“Why you bother your head about such stories, I don’t know,” said Mrs. Wilson. “Comes of being courted by a policeman, I suppose.”

“What’s this about policemen?” put in Constable Dick Lind, as he tapped on the kitchen door. “Can I come in?”

“I am ready, Dick,” said Jenny. “Sorry I look like this. If your hair’s permed it goes all of a frizz if you don’t set it. I’ll just tie a scarf over it.”

“Looks all right to me,” said Dick, as they set off together.

By eleven that night he was back in his uniform on night duty. He was patrolling the area between the canal and Thorpe’s Wood.

In his own mind, Lind had his suspicions of some new caravan dwellers named Brady who had tented a pitch on some waste land close beside the wood. As he cycled past the caravan a woman’s voice called anxiously, “That you, Kathie?”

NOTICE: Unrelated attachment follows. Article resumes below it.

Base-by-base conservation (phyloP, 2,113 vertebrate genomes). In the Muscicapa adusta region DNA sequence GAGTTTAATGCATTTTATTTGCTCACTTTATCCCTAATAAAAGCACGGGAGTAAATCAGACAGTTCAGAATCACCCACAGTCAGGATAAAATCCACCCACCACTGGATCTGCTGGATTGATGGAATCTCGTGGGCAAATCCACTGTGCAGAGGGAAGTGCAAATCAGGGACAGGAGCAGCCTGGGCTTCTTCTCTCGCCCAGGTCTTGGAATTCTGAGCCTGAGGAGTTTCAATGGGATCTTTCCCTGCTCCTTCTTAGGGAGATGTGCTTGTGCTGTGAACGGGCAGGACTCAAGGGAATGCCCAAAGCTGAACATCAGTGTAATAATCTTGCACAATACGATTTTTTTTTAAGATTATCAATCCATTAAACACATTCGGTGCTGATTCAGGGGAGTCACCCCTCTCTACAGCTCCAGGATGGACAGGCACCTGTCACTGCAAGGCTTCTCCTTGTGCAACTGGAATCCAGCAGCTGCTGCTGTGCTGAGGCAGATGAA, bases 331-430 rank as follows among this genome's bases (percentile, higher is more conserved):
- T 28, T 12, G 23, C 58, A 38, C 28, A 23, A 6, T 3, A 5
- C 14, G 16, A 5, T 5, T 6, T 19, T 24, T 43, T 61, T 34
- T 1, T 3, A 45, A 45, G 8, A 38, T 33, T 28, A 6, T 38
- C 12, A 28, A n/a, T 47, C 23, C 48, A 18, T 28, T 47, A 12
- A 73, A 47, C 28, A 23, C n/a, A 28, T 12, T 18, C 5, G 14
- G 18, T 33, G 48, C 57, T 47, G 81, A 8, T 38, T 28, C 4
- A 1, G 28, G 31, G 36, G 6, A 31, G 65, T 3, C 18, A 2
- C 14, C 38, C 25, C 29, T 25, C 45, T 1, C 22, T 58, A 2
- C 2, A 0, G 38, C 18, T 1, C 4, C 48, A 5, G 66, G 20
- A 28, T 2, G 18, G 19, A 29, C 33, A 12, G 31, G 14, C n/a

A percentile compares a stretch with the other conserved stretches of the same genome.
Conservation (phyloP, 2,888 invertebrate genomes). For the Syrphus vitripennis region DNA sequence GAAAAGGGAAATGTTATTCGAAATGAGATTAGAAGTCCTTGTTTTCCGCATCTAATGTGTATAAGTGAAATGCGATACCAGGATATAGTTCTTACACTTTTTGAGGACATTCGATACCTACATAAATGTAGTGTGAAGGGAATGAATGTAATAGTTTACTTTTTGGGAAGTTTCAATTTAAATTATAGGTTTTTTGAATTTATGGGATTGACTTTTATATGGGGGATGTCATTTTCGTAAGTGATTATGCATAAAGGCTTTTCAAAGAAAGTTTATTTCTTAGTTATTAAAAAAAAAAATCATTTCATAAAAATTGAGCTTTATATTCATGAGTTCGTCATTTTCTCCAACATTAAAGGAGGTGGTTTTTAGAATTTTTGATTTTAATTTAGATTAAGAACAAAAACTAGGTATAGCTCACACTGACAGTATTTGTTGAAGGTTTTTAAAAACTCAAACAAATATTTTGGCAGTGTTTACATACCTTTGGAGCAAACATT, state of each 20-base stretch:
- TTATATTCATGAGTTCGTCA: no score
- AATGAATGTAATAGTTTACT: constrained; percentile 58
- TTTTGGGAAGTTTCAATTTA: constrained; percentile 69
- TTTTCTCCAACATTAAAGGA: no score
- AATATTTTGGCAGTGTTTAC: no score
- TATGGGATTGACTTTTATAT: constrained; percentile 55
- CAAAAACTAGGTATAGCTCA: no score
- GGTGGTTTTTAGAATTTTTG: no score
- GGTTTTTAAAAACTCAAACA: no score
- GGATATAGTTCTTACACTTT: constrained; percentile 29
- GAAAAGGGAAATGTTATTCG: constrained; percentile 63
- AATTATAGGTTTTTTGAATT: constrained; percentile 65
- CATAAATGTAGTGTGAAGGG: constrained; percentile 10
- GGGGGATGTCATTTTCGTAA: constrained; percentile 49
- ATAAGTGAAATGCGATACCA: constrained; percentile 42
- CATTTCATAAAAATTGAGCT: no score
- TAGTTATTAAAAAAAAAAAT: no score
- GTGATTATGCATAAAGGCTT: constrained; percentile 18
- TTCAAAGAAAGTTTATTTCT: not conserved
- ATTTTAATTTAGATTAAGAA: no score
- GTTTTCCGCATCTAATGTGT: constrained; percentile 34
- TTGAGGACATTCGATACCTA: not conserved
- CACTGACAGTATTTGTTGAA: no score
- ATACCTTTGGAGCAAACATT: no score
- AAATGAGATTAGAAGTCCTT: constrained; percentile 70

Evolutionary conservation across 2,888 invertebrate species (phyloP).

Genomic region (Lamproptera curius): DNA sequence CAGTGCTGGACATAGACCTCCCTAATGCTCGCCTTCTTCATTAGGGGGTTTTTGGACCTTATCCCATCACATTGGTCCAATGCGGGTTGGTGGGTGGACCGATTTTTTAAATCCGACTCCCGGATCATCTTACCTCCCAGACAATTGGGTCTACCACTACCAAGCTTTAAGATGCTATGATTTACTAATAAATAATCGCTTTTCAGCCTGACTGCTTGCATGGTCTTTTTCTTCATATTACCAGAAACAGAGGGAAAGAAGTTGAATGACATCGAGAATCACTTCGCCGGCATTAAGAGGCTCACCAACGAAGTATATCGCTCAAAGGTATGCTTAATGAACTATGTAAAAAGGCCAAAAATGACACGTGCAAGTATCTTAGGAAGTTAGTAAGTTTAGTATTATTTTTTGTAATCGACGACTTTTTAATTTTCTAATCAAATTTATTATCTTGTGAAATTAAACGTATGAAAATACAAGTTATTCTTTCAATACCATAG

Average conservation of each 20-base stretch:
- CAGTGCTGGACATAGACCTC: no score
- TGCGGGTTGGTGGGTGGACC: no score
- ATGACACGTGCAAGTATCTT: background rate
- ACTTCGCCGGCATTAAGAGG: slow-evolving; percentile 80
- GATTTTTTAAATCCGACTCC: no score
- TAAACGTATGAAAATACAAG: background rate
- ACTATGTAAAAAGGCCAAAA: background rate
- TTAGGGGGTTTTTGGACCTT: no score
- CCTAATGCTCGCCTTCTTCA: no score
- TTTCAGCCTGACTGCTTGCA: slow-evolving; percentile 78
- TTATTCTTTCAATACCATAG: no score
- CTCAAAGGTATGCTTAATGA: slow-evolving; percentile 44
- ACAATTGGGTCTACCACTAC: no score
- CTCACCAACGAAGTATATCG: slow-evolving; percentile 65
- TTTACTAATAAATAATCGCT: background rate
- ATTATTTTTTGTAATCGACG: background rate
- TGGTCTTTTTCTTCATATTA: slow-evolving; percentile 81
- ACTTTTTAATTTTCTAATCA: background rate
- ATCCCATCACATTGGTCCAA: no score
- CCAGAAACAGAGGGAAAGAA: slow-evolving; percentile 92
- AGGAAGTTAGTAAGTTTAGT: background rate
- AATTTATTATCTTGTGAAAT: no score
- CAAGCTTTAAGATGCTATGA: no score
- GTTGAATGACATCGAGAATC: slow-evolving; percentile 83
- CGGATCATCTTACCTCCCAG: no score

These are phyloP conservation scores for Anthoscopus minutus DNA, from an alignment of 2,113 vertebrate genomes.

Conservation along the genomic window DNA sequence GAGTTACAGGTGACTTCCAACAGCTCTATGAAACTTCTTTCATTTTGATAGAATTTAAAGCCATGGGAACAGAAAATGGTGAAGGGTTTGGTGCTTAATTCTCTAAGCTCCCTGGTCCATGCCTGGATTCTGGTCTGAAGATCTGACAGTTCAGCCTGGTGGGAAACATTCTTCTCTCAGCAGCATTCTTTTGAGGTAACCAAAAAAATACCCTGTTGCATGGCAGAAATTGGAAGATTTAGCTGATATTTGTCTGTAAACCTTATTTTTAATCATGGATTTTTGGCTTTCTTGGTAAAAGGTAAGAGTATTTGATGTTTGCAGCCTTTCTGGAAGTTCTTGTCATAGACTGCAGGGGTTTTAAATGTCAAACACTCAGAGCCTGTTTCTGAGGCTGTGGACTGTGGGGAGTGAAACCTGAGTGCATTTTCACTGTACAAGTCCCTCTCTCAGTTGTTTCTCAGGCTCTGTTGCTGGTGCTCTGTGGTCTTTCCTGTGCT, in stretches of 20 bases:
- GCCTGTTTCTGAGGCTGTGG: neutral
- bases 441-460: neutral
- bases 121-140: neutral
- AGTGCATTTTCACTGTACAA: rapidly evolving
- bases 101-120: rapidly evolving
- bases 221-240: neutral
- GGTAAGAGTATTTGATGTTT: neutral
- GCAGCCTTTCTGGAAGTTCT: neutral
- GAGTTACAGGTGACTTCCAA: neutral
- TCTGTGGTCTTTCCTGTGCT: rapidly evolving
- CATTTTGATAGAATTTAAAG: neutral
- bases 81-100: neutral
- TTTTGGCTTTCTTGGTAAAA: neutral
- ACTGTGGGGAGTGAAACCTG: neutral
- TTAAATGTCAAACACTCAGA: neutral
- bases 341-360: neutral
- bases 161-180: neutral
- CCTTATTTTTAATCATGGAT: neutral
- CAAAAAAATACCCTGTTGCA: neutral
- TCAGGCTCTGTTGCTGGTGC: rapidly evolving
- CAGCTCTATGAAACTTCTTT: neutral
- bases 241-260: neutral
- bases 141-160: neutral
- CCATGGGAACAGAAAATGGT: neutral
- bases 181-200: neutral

“What’s this?” inquired Lind.

The woman gave a cry. “Oh. I thought maybe it was my daughter, I’m so bothered. She went out Wednesday, and she’s never come back.”

A few minutes later Lind was sitting on the steps of the caravan, writing down particulars by the light of a smoky oil lamp. “Missing from her home, Kathleen Brady, age 19. About five foot six, dark, short hair, grey eyes, dressed in a red and white check frock, red shoes, blue necklace.”

“She’d never’ve gone away like that and left her savings under her pillow,” sobbed Mrs. Brady. “I know something’s happened. She went out to meet some chap. She’d had her hair permed the day before, all in little curls, quite short, like a boy’s.”

It was getting on for one o’clock when Lind reached the towpath. He had a point with Constable Smith at the lock gates, close to the new factory. Suddenly a frightened voice called to him—a boy’s voice.

“Hi! There’s someone in the water—just under the bank yonder.”